RN – Registered Nurse

RN Career Guide - Education, Salary, Job Outlook and Reviews

Not the easiest career but definitely one of the most rewarding. The highlight is the outstanding job outlook with so many baby boomers entering their golden years.
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Rewarding Career Path!

Not the easiest career but definitely one of the most rewarding. The highlight is the outstanding job outlook with so many baby boomers entering their golden years.

  • Salary
  • Job Availability
  • Job Outlook
  • Work Life Balance
Registered nurses (RNs) provide and coordinate patient care, educate patients and the public about various health conditions, and provide advice and emotional support to patients and their family members.

Registered nurses work in hospitals, physicians’ offices, home healthcare services, and nursing care facilities. Others work in correctional facilities or schools, or serve in the military.

Registered nurses usually take one of three education paths: a bachelor’s degree in nursing, an associate’s degree in nursing, or a diploma from an approved nursing program. Registered nurses also must be licensed.

The mean salary for Registered Nurses (RN) $71,000 per year or roughly $34.10 per hour. The top 10 percent of Registered Nurses (RN) earn over $100,000 annually while the bottom 10% earn about $46,000 per year. This ranks in the medium to upper tier in the nursing profession. Salaries greatly differ depending on the healthcare provider’s industry and location.

RN Salaries by Industry

Government
$72,000
Hospitals
$69,500
Home Health Services
$63,800
Physician Office
$60,800
Nursing Homes
$60,400

Healthcare providers offer numerous benefits to Registered Nurses such as flexible scheduling, daycare, and bonuses. Nurses who are employed by hospitals and nursing homes typically work in shifts. Three 12 hour shifts per week is common. Most nurses are full-time and only one in six are part-time. Registered Nurses (RN) who work in physician offices and schools are more likely to work standard business hours.

RN Salaries by State

Registered Nurse Salaries

Top Paying RN States

California
$101,300 annually or $48.70 hourly
Hawaii
$90,100 annually or $43.30 hourly
Massachusetts
$88,700 annually or $42.60 hourly
Alaska
$88,500 annually or $42.60 hourly
Oregon
$83,800 annually or $40.30 hourly

California is the highest paying state for Registered Nurses. All top 10 best paying RN jobs are metropolitan areas in California. San Francisco employs over 12,000 Registered Nurses at an annual mean wage of over $133,000 or $64.30 hourly.

The number of RN jobs in the United States is over 2,751,000. The current job climate is good but not great. Registered Nurses (RN) with BLS degrees are strongly preferred. For RN’s with lesser degrees, the job hunt can prove to be difficult. Another issue for new grads with nursing degrees has been the work experience requirement that many employers demand. Numerous nurses are ready to work, but the catch 22 is making it difficult to get started.

RN Employment by State

RN Employment State by StateHistorically Registered Nurses have retired in their late 50’s; however, due to the recession many have extended their careers. This has put downward pressure on new nursing job positions.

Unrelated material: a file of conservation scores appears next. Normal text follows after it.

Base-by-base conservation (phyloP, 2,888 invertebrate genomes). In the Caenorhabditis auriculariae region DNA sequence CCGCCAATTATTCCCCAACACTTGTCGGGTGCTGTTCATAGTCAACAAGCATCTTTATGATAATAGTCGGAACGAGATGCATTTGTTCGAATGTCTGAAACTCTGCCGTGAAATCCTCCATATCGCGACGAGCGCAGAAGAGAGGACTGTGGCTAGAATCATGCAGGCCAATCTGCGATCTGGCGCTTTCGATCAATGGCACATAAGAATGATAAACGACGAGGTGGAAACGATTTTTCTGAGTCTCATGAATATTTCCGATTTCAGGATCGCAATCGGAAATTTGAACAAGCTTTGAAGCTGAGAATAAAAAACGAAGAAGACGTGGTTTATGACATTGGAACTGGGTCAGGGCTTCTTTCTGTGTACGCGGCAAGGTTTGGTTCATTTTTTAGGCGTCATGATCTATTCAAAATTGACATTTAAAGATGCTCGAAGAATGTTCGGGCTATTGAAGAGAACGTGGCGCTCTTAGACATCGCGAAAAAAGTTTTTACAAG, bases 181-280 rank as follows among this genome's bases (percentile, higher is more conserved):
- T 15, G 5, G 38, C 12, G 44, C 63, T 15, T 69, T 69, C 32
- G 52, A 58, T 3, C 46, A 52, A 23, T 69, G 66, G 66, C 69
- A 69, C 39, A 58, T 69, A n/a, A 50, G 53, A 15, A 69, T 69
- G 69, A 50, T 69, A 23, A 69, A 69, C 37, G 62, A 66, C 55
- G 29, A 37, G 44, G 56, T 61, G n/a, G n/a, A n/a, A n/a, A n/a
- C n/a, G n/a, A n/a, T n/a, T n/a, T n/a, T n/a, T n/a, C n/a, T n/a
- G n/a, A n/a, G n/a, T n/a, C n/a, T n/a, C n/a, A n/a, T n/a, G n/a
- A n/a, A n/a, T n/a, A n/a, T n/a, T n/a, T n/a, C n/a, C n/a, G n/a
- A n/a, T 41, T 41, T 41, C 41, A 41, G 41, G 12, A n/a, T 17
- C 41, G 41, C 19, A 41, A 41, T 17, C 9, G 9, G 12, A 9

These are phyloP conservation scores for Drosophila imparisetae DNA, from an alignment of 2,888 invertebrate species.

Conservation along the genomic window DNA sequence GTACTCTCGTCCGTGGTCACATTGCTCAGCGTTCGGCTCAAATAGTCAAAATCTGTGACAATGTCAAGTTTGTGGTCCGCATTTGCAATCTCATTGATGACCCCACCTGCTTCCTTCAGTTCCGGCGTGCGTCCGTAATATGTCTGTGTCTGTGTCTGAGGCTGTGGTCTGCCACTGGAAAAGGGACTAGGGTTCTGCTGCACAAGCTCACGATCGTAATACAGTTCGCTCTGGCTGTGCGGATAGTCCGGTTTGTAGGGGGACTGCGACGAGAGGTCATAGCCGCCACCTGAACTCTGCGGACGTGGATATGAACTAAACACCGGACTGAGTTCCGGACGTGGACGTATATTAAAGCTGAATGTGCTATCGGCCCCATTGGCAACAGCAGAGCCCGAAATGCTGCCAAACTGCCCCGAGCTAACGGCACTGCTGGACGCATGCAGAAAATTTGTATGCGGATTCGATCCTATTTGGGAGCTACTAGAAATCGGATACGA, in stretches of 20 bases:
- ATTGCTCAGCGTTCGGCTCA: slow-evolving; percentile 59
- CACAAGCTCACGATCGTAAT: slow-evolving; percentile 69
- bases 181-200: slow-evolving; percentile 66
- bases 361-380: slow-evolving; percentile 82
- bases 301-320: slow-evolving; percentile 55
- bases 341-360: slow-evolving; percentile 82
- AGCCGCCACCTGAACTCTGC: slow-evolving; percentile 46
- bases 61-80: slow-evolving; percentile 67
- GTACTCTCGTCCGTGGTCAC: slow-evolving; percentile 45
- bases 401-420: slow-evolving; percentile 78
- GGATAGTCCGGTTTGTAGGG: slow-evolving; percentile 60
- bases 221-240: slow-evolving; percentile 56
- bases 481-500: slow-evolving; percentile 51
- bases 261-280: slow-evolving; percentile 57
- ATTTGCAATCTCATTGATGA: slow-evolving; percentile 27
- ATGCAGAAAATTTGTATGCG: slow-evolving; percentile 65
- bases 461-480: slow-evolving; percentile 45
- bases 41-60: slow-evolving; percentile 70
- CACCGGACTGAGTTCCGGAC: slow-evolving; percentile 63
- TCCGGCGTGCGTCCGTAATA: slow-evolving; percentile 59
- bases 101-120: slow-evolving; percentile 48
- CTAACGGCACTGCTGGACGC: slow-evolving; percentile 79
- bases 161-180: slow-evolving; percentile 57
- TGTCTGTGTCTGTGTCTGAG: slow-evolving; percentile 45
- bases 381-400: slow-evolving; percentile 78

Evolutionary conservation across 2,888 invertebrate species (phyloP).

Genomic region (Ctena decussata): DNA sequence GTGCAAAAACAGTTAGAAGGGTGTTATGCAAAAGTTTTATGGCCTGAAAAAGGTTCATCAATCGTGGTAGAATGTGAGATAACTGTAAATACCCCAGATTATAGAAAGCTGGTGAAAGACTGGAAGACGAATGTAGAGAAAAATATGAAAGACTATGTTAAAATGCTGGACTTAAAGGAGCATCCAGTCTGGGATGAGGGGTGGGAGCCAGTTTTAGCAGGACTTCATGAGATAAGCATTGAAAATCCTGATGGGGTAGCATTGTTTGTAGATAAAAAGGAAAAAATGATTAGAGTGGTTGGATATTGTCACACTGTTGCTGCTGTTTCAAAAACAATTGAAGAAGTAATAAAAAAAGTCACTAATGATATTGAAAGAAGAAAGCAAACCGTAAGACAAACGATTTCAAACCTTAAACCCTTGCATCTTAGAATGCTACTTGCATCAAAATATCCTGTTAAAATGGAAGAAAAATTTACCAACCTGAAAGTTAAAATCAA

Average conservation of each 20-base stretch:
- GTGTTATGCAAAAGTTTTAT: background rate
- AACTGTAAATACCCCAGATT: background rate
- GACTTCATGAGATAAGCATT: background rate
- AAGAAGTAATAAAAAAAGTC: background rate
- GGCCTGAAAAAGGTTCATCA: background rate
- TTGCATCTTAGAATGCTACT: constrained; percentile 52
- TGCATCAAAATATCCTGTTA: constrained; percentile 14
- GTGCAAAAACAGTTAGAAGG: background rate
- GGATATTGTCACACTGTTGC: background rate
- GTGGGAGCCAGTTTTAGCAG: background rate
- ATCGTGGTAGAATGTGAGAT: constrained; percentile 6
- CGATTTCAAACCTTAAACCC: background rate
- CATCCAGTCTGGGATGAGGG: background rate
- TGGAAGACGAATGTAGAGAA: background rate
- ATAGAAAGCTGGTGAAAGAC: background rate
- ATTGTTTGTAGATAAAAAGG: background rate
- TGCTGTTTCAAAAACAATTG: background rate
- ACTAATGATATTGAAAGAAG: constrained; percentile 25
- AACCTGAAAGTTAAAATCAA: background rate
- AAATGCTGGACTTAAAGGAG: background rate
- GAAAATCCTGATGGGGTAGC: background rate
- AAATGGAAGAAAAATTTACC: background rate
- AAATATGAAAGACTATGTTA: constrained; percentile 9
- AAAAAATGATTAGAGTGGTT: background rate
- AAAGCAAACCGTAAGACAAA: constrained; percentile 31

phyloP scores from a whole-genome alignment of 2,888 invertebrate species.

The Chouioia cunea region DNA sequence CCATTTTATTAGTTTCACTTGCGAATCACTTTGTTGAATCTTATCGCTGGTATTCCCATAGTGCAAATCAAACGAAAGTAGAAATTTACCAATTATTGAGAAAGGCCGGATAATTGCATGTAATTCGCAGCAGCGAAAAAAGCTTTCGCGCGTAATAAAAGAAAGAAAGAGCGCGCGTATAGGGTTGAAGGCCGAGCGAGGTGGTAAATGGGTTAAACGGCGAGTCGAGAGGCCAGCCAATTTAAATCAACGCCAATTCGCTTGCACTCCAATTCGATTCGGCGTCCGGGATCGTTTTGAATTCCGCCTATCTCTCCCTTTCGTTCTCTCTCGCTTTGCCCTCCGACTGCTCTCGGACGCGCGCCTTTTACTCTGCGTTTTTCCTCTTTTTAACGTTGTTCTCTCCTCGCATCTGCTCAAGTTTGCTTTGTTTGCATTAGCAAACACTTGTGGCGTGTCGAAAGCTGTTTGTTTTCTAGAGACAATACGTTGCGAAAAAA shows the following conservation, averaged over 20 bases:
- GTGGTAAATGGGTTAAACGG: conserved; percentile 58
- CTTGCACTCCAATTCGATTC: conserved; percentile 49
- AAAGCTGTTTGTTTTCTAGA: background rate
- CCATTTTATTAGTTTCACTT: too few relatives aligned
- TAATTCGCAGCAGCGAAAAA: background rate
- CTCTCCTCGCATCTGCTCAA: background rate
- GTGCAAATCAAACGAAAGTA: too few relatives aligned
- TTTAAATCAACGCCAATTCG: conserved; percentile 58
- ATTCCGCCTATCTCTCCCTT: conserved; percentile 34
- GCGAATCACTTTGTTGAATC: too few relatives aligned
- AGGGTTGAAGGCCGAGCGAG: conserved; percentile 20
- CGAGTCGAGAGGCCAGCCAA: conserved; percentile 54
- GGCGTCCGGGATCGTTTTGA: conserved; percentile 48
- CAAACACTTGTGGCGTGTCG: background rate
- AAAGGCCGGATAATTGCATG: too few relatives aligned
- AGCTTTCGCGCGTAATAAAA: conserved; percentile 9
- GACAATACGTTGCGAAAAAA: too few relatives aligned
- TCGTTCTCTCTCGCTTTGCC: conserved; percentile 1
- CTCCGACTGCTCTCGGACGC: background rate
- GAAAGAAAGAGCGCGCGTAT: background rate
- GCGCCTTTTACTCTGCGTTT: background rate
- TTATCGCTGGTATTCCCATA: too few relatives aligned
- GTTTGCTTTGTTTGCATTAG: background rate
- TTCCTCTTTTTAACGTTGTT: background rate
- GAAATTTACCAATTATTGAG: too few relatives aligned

The Registered Nursing field is expected to have significantly more jobs available in the future. The future job outlook is outstanding.

Registered Nursing is expected to see much higher than average job growth. Over the next ten years, the Registered Nursing profession is expected to grow by 16%. There are around 2,751,000 Registered Nurses currently in the United States. 2024 is projected to have 439,000 more RN’s for a grand total of 3,190,300. This increase is primarily due to the aging population (in particular baby boomers.)

RN Employment by Area

RN Employment Map

The average annual job openings is projected to be 108,840. This number takes into account new jobs and replacements. RN career opportunities will be positive; however, the number of new nurses seeking employment has increased in recent years which has causes competition for jobs in some parts of the United States. Registered Nurses (RN) with a Bachelor of Science in Nursing (BSN) degree will have a significant advantage over those who do not have a BSN diploma.

The Affordable Care Act (ACA) has and will continue to increase the demand for RNs. As more people have gotten access to insurance than ever before, these patients will seek care that they found cost-prohibitive previously. Those who were previously uninsured have sought more clinical care than expected since they have avoided primary and preventive care services for years.

Although being an RN can be stressful at times, the career can offer a good work life balance. The shifts are long but offer workers numerous days off each week. However, many RN’s have difficulty achieving this balance due to erratic schedules and the inability to say no to extra shifts. Nurses are in a vulnerable position because they are placed in a caretaker role which can result in putting others needs ahead of their own. RNs must manage life work balance in order to derive maximum gratification from their job while maintaining a healthy lifestyle.

Stress and fatigue are challenges for Registered Nurses.

Registered Nurses (RN) must be licensed by passing the National Council Licensure Examination (NCLEX-RN) examination. The most common paths to becoming an RN are: Associate’s Degree in Nursing (ADN), Bachelor of Science Degree in Nursing (BSN) or completion of an approved nursing program. In order to take the NCLEX-RN, one must complete on of those three programs.

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